Most firms (with a few notable exceptions) will tell you that they will offer you flexibility. It's easy, if you really want this job (and its salary!), to take this lip service as gospel. But there are some real, concrete things to look for while interviewing that will help you determine whether the firm is actually walking the walk. While it is not ideal to ask questions about working from home, maternity leave or school pickups during your first interview, there are cues to read—and questions to ask—that will give you a lot of insight and information.
Look carefully at the partnership AND the existing associates. Where did the partners and associates come from and was that firm known for taking its pound of flesh? Find out why they made the move to their current practice. Or have they been at the firm for their whole career? Ask how it has changed during their career – likely this will trigger a mention of increased flexibility (and an offer of examples). Check to see how gender-balanced the partnership and senior associate ranks are – this can be a very telling bit of evidence. Ask about life outside of work. If you get to meet associates, ask them when the last time was that they worked from home. If you get a blank stare, that's probably your answer.
Walk through the office. Are associates at their desks? Are there family photos on the desks of associates, not just partners? How are people dressed? Is every door closed or are people working collaboratively? All of this will give you a good sense of the office vibe. It’s not to say that just because someone is in jeans means they don't work hard—there's no link there. But the firms that have retained a proper East Coast dress code in their San Francisco and Silicon Valley offices are quite likely to also look down upon flexibility or at the very least not be its champions.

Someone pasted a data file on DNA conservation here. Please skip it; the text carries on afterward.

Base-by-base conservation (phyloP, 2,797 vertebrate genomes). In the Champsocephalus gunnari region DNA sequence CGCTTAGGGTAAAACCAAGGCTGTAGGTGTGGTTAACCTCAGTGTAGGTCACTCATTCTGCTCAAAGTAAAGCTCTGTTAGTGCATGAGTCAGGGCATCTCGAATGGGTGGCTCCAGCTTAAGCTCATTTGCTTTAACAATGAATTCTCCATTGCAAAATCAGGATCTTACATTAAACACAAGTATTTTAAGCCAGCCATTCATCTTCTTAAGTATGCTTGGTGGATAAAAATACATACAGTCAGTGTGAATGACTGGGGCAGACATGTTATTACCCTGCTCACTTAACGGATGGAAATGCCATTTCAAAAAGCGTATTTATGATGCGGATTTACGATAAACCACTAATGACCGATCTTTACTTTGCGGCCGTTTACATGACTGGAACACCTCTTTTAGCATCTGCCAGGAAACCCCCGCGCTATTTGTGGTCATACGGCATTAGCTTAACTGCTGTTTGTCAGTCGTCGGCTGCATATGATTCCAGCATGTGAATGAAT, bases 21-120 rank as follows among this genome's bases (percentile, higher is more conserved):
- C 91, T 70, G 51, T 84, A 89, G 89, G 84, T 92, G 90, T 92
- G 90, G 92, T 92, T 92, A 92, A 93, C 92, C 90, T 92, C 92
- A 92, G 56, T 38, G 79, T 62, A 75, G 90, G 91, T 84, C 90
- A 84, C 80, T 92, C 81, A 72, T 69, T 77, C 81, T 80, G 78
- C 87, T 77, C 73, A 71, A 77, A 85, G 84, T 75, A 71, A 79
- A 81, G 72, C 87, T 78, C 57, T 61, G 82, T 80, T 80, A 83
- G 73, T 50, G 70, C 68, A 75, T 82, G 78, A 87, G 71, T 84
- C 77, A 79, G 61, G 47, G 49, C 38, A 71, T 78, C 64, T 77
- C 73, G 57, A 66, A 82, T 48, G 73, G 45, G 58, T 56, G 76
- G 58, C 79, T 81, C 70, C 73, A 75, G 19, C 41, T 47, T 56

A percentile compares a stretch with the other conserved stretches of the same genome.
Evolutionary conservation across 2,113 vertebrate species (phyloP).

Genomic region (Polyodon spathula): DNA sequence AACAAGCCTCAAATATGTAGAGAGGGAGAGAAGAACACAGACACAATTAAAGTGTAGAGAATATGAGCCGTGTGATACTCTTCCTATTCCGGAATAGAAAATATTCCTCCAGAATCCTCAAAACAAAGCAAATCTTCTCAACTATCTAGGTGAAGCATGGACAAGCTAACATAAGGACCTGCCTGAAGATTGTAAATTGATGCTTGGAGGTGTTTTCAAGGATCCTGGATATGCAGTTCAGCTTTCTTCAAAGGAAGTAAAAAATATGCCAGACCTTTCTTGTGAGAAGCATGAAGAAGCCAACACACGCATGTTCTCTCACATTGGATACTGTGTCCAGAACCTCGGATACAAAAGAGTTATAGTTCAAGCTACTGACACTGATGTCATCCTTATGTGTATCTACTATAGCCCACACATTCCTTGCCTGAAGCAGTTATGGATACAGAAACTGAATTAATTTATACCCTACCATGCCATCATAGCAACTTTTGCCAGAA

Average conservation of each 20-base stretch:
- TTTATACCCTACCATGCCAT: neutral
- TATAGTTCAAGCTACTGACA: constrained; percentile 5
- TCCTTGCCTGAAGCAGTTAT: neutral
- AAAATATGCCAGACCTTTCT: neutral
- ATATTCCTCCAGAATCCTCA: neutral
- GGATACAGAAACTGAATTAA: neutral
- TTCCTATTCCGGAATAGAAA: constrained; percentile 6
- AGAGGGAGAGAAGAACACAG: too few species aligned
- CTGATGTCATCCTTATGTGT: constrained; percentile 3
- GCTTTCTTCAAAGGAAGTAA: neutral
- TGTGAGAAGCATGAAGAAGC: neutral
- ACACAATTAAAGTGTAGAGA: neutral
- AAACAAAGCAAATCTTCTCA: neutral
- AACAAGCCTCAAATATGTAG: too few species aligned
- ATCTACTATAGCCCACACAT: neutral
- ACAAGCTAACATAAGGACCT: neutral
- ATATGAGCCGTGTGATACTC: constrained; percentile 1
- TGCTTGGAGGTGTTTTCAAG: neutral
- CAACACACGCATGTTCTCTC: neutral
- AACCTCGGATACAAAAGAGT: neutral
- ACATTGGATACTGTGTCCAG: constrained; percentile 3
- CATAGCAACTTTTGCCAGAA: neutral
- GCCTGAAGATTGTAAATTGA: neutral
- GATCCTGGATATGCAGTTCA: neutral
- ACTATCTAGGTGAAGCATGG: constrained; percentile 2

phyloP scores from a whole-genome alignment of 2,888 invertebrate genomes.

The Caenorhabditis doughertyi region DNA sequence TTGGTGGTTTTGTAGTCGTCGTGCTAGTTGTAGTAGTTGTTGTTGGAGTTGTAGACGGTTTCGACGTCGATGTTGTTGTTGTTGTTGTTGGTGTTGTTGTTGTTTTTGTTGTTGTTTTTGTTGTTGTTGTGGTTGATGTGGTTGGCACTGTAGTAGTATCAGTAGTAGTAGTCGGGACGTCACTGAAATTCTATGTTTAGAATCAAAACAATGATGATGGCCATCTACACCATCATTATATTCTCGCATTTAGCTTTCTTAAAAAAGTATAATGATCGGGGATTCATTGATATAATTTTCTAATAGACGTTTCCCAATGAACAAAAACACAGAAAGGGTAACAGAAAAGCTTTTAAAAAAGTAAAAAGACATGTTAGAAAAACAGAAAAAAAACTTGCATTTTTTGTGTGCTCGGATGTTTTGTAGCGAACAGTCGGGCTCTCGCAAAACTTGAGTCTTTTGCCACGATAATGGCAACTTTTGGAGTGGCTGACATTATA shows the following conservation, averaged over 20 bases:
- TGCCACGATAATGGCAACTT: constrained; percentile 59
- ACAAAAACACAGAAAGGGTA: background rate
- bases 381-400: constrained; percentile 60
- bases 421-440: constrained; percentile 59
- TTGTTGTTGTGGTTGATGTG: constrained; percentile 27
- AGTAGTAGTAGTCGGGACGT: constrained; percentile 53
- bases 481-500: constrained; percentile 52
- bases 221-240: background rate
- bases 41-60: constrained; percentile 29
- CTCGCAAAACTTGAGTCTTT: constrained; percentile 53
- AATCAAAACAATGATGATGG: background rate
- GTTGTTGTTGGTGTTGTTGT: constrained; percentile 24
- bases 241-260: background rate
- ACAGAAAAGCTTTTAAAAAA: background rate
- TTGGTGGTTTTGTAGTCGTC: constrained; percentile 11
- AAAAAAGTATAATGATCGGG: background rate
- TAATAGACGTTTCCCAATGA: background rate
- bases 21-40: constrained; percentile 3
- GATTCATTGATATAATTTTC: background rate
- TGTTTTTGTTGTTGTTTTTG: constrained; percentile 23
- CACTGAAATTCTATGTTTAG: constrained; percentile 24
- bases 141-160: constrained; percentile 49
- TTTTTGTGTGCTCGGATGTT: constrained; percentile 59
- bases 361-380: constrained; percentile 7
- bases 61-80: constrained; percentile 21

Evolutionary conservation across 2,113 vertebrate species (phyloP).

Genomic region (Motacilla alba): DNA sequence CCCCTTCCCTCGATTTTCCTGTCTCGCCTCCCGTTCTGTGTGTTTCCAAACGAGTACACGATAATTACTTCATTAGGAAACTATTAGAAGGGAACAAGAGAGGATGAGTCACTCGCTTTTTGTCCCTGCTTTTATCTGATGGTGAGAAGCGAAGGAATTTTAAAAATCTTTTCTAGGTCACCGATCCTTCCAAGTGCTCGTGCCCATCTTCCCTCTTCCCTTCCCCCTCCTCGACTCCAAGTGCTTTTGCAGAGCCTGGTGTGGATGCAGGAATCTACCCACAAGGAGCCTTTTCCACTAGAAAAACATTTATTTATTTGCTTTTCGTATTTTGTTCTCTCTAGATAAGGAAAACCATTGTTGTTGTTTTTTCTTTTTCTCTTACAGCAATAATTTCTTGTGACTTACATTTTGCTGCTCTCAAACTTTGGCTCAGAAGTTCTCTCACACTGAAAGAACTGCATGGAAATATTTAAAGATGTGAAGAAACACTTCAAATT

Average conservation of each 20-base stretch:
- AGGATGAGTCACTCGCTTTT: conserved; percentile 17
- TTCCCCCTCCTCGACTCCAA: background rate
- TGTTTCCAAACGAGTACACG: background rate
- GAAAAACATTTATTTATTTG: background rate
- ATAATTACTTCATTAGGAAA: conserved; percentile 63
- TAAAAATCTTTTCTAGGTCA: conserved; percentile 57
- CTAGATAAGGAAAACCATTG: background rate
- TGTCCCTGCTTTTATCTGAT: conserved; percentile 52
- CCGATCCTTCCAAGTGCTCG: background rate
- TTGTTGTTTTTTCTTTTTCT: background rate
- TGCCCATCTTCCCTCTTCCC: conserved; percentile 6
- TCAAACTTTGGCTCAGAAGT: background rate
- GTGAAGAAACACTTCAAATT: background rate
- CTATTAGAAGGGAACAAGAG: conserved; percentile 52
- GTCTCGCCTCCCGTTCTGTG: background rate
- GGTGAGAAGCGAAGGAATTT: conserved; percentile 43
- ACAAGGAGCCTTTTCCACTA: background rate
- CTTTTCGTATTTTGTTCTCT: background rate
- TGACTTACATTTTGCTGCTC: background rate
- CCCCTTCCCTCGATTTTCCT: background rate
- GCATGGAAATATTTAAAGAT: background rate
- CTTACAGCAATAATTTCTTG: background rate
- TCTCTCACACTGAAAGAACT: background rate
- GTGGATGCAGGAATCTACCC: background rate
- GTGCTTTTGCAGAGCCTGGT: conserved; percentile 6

Read the press. Many of our clients tout their work in retaining female senior associates and also being listed as best places to work for everyone or for parents, specifically. Pay attention! While some of these accolades are fluff, many are hard earned. One of our clients has a commission on retaining female talent, staffed by outsiders hired by the firm to do an audit. That shows real dedication. The culture in the Bay Area has shifted dramatically over the last 15 years, from a bit more lax to a harsher "work hard, play hard" ethos, but not every firm is willing to roll with this tide. Pay attention to the ones that are fighting against it—and are justifiably proud of doing so.
Lean on your recruiter. If you have a recruiter worth his or her salt, s/he will know whether firms are all talk when it comes to accommodating those who are working parents, those caring for elderly relatives or those with other outside extracurricular obligations. A recruiter will also be able to guide you in how to discover the answers to the questions you have and to obtain the information you seek. They have experience working with the firms in the area. Use your recruiter as a resource and let him or her help you find a new firm with true balance.